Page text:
Billions of people use biomass burning cookstoves in their homes and suffer serious health repercussions. Additionally, global warming is exacerbated by cookstove emissions containing greenhouse gases and particulate matter. Improved cookstoves (ICSs) mitigate the problem, but accurate and affordable emission gas measurements, particularly of Carbon Dioxide (CO2) and Carbon Monoxide (CO), are required in order to confidently declare ICSs cleaner burning than traditional cookstoves. The aim of this research is to assess the suitability of photoacoustic (PA) CO2 detection technology for cookstove emissions monitoring. The designs of several longitudinally resonant, photoacoustic, LED, CO2 sensors of varying levels of functionality are presented. Three aluminum cell designs allowed the detection of a photoacoustic signal: a 4cm long cylinder with a ~1cm diameter (Design 3), a 3.9cm long cylindrical resonator with ~1in diameter and quarter-acoustic-wavelength buffer volumes (Designs 4a,b), and a 3.7cm long cylinder with ~1in diameter (Design 5). All three cell designs operate in the longitudinal resonant mode via the irradiation of gases inside the PA cell with a 4.3um wavelength LED, driven at an on-off frequency in the kHz range by a square wave from an Arduino. A rudimentary lock-in amplifier (LIA) based on the AD630 was considered, but the SR830 LIA was actually used to extract the desired MEMS microphone signal from noise. Designs 3-4b produced PA signals dominated by wall-absorption, but the final design (Design 5) yielded a resonant PA signal proportional to CO2 concentration. It was discovered that photoacoustic gas detection is challenging to design and set up without extensive experience and equipment. Practical lessons learned are shared. Primary limitations with the presented designs are identified as the extremely low power of the 4.3um LEDs, wall absorption due to insufficient collimation of LED radiation, dependence on temperature, and reliance on an expensive, high performance, lock-in amplifier. Further testing and development of designs like Design 5 (short cylinder with large diameter-to-length ratio) is necessary to evaluate their potential for in-field, real-time CO2 concentration measurement. Though LED PA CO2 sensing was demonstrated to be possible, it is concluded that NDIR CO2 sensors are currently better suited for cookstove use. In addition to photoacoustic detection, a method of detecting CO2 concentration by measuring resonant frequency of the gas cell (The Acoustic Method) is presented.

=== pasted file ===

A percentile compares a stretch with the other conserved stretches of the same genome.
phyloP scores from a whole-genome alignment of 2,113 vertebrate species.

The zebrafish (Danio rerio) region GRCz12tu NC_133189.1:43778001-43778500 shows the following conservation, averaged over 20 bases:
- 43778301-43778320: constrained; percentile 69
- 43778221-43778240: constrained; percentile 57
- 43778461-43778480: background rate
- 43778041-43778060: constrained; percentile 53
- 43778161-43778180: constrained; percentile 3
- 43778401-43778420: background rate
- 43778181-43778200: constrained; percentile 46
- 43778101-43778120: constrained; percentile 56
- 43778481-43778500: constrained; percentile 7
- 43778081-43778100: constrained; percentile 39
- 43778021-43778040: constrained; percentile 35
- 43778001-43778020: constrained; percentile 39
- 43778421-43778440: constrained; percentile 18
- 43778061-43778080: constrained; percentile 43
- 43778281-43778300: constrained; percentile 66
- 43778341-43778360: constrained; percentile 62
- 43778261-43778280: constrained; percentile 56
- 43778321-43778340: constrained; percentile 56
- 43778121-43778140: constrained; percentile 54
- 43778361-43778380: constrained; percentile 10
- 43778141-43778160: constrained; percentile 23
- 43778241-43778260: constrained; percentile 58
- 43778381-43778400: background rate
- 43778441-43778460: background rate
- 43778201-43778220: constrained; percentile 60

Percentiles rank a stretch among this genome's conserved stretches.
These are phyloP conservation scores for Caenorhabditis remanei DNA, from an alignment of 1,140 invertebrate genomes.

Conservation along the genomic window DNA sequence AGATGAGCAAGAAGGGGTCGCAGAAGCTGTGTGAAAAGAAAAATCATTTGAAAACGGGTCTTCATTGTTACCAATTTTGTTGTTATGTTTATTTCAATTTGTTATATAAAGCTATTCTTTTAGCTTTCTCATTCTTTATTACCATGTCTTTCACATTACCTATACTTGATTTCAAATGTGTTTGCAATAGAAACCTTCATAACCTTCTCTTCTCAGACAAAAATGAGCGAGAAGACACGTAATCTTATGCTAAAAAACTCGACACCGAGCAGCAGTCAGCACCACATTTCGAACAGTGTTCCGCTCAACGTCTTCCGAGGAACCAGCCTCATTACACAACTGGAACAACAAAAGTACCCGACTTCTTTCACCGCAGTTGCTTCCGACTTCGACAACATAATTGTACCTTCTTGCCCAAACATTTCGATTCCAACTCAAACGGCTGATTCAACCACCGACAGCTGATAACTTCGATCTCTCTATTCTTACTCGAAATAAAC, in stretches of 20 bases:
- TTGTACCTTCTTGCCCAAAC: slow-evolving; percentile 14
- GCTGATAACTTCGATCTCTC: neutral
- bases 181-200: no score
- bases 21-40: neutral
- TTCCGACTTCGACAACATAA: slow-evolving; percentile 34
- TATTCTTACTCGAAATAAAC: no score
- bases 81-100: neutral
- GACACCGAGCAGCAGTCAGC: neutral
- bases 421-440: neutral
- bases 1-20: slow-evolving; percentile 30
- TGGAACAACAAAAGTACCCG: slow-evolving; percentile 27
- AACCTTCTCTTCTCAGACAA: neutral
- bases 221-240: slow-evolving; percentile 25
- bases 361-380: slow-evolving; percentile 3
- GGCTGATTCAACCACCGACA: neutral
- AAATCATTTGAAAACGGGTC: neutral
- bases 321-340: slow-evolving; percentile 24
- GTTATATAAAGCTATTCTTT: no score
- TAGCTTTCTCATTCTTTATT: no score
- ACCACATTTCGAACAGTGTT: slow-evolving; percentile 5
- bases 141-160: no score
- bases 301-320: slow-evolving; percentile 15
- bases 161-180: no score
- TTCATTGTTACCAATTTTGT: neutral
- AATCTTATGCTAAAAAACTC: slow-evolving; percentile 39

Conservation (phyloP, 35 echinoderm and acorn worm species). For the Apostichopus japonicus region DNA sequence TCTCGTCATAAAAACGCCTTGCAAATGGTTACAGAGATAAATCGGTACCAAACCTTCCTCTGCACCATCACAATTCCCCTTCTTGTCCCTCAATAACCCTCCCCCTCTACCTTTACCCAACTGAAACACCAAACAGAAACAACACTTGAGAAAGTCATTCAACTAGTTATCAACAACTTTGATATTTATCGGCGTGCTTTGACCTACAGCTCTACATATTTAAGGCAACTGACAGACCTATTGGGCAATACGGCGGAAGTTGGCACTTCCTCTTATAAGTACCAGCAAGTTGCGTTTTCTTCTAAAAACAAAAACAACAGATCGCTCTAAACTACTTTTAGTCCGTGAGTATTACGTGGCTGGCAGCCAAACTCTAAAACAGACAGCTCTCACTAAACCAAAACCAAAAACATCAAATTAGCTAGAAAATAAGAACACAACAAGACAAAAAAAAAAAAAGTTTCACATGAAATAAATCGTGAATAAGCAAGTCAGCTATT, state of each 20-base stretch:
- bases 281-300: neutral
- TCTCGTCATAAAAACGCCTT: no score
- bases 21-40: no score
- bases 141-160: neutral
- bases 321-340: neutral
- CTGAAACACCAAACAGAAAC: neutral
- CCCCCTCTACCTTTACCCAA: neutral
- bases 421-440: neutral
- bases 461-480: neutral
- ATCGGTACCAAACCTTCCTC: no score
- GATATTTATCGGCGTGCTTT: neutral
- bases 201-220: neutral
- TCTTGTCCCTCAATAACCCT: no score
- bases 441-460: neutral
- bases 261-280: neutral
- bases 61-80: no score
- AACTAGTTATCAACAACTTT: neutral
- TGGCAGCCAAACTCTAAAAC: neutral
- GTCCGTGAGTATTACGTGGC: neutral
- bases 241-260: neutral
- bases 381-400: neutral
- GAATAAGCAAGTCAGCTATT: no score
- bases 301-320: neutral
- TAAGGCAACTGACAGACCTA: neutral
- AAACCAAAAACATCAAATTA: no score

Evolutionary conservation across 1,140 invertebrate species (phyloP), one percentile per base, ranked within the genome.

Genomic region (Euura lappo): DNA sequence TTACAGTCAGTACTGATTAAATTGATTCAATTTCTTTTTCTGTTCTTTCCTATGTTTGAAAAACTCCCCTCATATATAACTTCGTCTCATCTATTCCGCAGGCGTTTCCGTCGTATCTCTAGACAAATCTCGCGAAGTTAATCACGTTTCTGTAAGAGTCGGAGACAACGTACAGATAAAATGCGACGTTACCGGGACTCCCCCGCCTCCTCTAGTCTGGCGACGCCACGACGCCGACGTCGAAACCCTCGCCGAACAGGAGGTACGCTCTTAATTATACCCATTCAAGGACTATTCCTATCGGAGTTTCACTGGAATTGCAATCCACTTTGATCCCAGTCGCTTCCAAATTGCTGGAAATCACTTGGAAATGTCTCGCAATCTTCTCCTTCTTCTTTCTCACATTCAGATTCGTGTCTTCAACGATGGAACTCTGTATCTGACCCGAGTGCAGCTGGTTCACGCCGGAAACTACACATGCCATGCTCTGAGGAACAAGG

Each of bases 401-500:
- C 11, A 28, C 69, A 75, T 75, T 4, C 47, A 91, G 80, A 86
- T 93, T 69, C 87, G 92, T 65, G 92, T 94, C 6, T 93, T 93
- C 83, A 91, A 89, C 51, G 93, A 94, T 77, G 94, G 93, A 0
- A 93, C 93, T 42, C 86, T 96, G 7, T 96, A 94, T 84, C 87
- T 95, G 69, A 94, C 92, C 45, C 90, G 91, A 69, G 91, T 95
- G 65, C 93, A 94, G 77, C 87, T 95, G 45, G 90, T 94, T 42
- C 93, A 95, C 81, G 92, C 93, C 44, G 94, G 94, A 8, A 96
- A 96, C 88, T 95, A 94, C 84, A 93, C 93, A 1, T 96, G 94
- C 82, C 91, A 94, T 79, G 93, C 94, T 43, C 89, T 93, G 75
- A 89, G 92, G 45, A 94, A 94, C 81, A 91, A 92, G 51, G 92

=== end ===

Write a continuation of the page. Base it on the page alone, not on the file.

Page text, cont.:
College and Department

Ira A. Fulton College of Engineering and Technology



Date Submitted


Document Type





longitudinal, resonant, LED, photoacoustic, gas detection, CO2, resonant frequency, mid IR, LED, combustion emissions monitoring, biomass cookstoves



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Engineering Commons